Around 1992, a German student stole a weapon from a sport shooting club and proceeded to shoot up a school with it. This led to a serious clamp-down on both civil and SOFA military purchase, ownership, and possession. These days troops are prohibited from bringing personal firearms with them, if I understand the current rules correctly, any authorized weapons must be stored in a unit arms room when not actually in use, and the old rod and gun club system is pretty much gone. Even hunters (Jagdschein) are limited in what they can purchase and keep these days, and the Jagdschein used to be a pretty much unlimited pass. At any rate, it's definitely different from what us oldsters remember from the 70s and 80s.
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    VIP Member Array WrongRecroom's Avatar
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    Quote Originally Posted by pscyclepath View Post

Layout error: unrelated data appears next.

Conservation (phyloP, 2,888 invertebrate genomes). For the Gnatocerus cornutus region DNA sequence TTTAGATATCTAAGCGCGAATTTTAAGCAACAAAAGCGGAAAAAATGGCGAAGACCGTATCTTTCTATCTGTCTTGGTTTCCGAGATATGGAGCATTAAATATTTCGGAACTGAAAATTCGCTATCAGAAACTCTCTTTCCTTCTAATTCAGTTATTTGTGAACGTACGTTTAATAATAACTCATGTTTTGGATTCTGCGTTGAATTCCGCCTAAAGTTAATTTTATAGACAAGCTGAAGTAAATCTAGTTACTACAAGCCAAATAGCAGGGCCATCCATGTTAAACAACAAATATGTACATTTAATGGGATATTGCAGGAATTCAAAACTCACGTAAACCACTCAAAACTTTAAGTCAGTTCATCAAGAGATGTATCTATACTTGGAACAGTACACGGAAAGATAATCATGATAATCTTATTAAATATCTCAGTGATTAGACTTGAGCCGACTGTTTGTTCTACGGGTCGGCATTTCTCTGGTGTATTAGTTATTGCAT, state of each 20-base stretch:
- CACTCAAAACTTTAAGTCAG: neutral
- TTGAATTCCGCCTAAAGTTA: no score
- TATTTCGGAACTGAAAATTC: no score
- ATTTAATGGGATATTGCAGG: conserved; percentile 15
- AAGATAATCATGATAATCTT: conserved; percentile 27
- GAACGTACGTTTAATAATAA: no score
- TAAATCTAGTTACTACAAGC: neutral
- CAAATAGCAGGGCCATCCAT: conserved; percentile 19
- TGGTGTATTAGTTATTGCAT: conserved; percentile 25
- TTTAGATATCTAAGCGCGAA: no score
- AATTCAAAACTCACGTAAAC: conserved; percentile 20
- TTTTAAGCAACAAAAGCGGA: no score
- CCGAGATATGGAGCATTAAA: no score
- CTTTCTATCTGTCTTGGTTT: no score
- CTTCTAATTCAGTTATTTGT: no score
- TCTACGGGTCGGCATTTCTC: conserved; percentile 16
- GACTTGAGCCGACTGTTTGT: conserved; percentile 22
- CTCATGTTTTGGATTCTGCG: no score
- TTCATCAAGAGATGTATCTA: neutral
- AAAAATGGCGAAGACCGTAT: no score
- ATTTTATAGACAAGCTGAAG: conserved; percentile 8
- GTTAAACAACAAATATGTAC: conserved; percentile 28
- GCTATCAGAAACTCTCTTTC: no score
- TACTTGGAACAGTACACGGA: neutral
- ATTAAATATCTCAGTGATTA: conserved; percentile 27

I used to deal with the Rod & Gun Clubs in Germany; basically with a military ID you could purchase firearms through their stores. You had to register the weapon and return with the registration card before you cold actually pick the weapon up though, and you had to comply with the local laws for storage and carry of the weapon.

    I also purchased several guns through some of the local German stores; Eduard Kettner and Frankonia Jagd were two of the biggest hunting/sporting stores. First, you had to have a German hunting license (Jagdschein) or weapons license (Waffenbesitzkarte) issued from the local state government, and that allowed you to buy a weapon and/or ammunition in pretty much the same manner as we do here. Sort of like having a CHCL here, you went through enough training, background checks, and testing to get one of those cards that you were pretty well trusted.